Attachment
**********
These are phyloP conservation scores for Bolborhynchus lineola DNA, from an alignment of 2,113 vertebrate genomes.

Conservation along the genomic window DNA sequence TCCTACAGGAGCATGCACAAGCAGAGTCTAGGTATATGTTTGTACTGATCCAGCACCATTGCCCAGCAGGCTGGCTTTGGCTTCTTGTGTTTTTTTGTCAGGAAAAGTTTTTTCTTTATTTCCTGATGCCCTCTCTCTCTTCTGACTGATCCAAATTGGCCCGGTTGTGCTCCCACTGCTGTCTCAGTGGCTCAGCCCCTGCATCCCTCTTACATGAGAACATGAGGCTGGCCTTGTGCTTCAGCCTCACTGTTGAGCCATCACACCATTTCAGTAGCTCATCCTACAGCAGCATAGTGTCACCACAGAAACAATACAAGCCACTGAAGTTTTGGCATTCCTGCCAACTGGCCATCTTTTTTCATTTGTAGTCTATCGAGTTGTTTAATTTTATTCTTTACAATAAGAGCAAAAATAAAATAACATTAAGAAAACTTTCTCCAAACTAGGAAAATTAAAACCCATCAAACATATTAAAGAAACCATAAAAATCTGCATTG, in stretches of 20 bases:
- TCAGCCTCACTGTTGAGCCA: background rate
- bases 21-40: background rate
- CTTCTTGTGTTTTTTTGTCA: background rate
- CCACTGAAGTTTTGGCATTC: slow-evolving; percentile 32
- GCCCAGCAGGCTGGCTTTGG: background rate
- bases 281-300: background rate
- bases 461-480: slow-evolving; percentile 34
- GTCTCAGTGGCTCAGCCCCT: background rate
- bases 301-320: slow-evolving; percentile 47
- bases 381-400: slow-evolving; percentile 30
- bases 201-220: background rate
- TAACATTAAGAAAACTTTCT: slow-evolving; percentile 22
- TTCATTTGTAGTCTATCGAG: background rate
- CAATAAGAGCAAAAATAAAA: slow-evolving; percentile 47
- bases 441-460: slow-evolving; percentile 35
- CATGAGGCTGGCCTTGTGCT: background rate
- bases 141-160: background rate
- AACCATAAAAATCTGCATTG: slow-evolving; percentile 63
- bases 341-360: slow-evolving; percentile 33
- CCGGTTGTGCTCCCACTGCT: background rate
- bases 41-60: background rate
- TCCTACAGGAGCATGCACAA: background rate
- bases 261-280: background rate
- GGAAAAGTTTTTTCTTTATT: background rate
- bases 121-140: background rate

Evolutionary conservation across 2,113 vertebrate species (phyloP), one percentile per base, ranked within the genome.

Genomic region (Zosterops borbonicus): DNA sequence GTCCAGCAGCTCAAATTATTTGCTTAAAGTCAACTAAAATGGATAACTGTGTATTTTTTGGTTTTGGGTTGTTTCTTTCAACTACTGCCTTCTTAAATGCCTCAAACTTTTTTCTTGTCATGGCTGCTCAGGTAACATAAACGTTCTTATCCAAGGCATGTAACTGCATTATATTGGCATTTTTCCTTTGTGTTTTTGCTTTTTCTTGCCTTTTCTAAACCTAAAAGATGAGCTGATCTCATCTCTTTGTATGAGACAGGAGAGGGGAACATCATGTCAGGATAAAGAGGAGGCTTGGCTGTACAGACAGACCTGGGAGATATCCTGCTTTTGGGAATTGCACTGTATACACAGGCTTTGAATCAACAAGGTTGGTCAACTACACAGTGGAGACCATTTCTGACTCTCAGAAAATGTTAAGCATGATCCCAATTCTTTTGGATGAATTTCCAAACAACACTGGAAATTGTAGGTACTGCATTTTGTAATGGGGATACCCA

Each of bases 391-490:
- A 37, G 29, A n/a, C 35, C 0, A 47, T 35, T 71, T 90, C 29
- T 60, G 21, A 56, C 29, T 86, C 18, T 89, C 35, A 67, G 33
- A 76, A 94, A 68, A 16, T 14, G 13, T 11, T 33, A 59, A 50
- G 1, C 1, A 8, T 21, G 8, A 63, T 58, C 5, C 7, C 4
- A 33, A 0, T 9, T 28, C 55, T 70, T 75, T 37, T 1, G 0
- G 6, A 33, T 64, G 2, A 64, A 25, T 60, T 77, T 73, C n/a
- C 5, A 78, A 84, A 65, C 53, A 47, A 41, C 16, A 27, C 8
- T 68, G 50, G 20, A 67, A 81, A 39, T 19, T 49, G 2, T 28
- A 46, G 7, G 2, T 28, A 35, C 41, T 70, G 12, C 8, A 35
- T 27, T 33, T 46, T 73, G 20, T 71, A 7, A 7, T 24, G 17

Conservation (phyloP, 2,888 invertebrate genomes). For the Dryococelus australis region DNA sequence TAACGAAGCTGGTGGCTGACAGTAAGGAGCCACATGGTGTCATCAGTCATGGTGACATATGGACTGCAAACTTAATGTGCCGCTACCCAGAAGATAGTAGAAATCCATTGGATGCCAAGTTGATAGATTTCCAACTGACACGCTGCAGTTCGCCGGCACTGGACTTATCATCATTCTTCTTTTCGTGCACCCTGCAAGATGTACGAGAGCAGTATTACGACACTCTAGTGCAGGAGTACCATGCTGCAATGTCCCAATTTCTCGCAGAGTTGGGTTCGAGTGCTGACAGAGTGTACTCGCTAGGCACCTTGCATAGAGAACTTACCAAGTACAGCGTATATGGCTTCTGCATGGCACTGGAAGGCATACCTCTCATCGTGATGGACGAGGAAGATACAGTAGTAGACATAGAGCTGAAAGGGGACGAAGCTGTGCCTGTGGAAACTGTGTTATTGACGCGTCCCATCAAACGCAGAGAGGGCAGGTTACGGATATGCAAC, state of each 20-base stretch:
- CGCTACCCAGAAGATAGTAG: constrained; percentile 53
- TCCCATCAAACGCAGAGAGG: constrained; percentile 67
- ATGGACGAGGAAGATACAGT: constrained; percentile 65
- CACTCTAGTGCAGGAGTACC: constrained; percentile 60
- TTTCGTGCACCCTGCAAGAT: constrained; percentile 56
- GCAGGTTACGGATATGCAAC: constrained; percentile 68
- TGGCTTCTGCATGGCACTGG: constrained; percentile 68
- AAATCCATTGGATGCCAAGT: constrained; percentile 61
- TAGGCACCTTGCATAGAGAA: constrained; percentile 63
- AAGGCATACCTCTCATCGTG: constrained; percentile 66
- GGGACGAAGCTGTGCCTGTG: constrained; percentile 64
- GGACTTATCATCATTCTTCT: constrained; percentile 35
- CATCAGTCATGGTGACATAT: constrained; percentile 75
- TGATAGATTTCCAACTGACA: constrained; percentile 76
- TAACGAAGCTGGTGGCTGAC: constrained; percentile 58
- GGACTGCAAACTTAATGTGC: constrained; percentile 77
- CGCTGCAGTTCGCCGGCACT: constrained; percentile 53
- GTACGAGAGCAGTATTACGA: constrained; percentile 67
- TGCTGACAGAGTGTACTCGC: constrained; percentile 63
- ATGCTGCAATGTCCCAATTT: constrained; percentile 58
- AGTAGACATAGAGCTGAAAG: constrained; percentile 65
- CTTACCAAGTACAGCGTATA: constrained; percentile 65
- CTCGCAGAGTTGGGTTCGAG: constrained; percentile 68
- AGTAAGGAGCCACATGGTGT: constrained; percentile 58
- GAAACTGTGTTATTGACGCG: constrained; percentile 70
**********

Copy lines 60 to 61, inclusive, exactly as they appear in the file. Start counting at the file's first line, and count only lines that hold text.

- TGCTGACAGAGTGTACTCGC: constrained; percentile 63
- ATGCTGCAATGTCCCAATTT: constrained; percentile 58